SD for the better part of its existance, was a perpetual piece of shit and f***ed every shareholder that touched it. Now, it is simply a mediocre, melting ice cube that trades below its likely NAV. Thats not enough to get people interested. Especially after December's sell off.

A+ post.  Basically sums it up.   I've been looking at this for months (I know nothing about E&P/Oil/Gas but I'm a sucker) and I come up with the same things whenever I consider buying:

A very robust auction yielded shit bids when Oil was much higher & I can buy much more liquid interesting E&P stocks now that didn't have a robust auction that yielded shit bids.  I don't think the CO vote means much because the stock barely moved the next day.

Even the way they reported the result of the auction was sketch with a range of indicative values.  I mean nobody wanted these assets. 

samwise

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Re: SD - SandRidge Energy
« Reply #1726 on: January 11, 2019, 07:59:56 PM »
Happy to agree it's a POS in terms of history of prior management, quality of Mississippi Lime assets, previous leverage levels, post bankruptcy behaviour etc etc.

All previous investors have been burned and scarred. It's an impressive list : Prem Watsa, Icahn is underwater and so is almost everyone who has posted in the 200 pages before this and didn't sell opportunistically. I'm underwater too.

But does this POS have a price, a fair value? How does one estimate value here?

Btw why is this a melting ice cube? They grew production last quarter. Not that I have anything against a liquidation that delivers value.


meiroy

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Re: SD - SandRidge Energy
« Reply #1727 on: January 11, 2019, 08:56:14 PM »

I bought quite a lot of this in December.  I'm wondering why Icahn has been so quiet.

Spekulatius

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Re: SD - SandRidge Energy
« Reply #1728 on: January 11, 2019, 09:17:12 PM »
This is simple. Excuse me for not using charts or presenting detailed analysis, but SD can effectively, and simply be summed at as this.

SD for the better part of its existance, was a perpetual piece of shit and f***ed every shareholder that touched it. Now, it is simply a mediocre, melting ice cube that trades below its likely NAV. Thats not enough to get people interested. Especially after December's sell off.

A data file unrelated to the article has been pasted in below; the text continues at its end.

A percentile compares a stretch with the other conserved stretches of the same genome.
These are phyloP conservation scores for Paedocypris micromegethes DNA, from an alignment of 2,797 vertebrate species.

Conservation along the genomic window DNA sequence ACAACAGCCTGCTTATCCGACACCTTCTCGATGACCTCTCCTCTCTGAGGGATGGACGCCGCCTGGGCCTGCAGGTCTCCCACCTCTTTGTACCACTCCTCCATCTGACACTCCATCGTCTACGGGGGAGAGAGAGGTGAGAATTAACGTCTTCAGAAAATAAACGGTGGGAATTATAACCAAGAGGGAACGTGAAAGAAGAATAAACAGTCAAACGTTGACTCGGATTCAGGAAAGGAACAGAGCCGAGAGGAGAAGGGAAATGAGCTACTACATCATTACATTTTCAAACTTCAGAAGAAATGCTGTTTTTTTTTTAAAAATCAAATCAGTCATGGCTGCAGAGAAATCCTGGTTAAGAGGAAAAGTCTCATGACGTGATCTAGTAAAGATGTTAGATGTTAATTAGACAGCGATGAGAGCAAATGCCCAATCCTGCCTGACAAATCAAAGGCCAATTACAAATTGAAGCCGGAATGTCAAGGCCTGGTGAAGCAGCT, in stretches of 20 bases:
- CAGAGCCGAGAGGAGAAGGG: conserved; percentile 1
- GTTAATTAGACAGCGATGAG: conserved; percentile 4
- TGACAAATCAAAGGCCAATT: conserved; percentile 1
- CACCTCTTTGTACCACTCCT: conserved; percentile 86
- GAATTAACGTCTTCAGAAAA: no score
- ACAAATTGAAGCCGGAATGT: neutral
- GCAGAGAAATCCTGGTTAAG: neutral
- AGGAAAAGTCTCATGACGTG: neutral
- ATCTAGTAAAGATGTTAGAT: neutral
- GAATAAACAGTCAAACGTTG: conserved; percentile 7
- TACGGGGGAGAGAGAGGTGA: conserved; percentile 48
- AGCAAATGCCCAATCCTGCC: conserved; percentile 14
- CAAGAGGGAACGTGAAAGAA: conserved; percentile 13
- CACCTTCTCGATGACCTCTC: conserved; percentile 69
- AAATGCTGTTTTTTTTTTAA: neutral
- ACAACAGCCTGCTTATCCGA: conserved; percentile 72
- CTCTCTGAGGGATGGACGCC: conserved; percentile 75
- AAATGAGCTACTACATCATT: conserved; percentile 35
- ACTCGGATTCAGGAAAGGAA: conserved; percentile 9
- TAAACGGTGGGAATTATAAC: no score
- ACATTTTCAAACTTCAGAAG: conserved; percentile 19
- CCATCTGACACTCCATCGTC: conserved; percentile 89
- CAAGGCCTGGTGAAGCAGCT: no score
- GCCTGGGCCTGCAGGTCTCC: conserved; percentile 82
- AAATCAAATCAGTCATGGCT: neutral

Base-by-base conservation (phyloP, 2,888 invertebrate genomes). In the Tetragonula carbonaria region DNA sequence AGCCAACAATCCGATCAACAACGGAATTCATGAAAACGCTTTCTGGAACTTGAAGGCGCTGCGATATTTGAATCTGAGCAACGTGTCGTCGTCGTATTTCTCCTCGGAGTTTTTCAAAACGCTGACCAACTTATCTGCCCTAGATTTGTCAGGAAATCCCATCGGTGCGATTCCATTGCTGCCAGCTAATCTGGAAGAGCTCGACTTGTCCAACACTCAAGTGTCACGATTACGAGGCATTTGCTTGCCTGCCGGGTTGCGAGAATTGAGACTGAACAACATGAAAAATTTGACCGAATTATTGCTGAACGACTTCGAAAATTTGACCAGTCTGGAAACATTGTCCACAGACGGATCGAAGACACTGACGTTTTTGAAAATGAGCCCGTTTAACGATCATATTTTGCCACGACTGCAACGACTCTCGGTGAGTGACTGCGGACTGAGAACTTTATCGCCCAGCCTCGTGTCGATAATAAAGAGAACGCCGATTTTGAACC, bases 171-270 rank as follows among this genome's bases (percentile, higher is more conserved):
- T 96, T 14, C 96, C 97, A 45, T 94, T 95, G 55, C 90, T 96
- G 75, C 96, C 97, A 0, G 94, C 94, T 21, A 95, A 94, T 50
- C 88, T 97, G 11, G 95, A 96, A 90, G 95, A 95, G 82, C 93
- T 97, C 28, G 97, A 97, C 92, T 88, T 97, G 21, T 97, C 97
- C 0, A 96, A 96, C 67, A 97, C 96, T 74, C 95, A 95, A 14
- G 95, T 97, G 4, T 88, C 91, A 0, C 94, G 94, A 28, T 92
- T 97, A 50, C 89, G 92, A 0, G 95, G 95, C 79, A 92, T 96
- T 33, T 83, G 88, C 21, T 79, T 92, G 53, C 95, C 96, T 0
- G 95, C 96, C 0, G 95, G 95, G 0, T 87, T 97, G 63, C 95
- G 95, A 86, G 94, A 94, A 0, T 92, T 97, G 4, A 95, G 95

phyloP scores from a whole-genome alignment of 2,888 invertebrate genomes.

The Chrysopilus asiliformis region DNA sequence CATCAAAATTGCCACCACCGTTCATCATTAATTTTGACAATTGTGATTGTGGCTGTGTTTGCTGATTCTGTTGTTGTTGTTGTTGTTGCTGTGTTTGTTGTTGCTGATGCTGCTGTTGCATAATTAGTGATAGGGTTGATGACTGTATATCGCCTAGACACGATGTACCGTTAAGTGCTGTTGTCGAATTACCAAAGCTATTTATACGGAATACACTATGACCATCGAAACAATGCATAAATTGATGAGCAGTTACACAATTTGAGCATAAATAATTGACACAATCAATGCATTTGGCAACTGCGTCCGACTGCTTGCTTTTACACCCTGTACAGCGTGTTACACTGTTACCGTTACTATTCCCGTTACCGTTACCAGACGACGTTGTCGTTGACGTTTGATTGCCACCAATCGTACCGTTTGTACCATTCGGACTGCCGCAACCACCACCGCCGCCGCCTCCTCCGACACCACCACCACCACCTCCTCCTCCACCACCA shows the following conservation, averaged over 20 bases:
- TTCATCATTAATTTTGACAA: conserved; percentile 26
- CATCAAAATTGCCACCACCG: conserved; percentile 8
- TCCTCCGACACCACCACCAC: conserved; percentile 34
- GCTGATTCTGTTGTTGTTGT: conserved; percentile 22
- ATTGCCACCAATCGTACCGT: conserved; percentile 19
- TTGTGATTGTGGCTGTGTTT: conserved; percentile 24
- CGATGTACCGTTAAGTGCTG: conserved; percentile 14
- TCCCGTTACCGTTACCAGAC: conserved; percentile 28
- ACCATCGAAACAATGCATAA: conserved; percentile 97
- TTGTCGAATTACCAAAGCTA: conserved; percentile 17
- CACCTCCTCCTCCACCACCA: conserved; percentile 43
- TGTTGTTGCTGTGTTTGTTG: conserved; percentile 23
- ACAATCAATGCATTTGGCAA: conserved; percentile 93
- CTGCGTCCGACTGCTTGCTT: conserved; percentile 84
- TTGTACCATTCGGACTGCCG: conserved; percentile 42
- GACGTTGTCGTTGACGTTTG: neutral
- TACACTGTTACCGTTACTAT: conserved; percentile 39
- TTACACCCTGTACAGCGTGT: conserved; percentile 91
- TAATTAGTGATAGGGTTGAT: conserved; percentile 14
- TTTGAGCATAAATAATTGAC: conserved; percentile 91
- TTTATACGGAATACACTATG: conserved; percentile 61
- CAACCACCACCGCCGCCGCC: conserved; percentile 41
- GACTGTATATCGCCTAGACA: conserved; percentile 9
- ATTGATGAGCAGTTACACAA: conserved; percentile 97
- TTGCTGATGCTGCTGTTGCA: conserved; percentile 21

Probably the best answer to my question above. I have to give SD cudos for having a good balance sheet and GAAP profits, so there is that. But the E&P business is messed up. I used to do way more in this field, but noticed that share revolution really messed up this field in terms of capital allocation and consider it uninvestable. My thinking regards to SD is that if they got so poor bids when the price of crude was much higher and the capital markets much more apprehensive, that I have not business betting these folks are all wrong and I am right buying in this. Sure, there is a right price for everything. When this stock trades at a PE of 6x and a FCF yield of 10%, I am going to take a look. until then, one is better of just sticking with the majors or the large Canadian long life oil sand plays perhaps. At least the majors understand capital allocation and pay dividends.
To be a realist, one has to believe in miracles.

samwise

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Re: SD - SandRidge Energy
« Reply #1729 on: January 12, 2019, 07:11:40 PM »

I bought quite a lot of this in December.  I'm wondering why Icahn has been so quiet.

The company is looking for a new CEO. If you listen to Icahn's interviews, that's his method: get a good operator to run things, but keep control of capital allocation. Since capital allocation is the big risk here, as Spekulatis rightly pointed out, that's a good situation for minority investors.

I don't think Icahn will spend much mindshare here. This is a small company compared to his 20B reported portfolio. Good thing is they can't resist him like AIG did.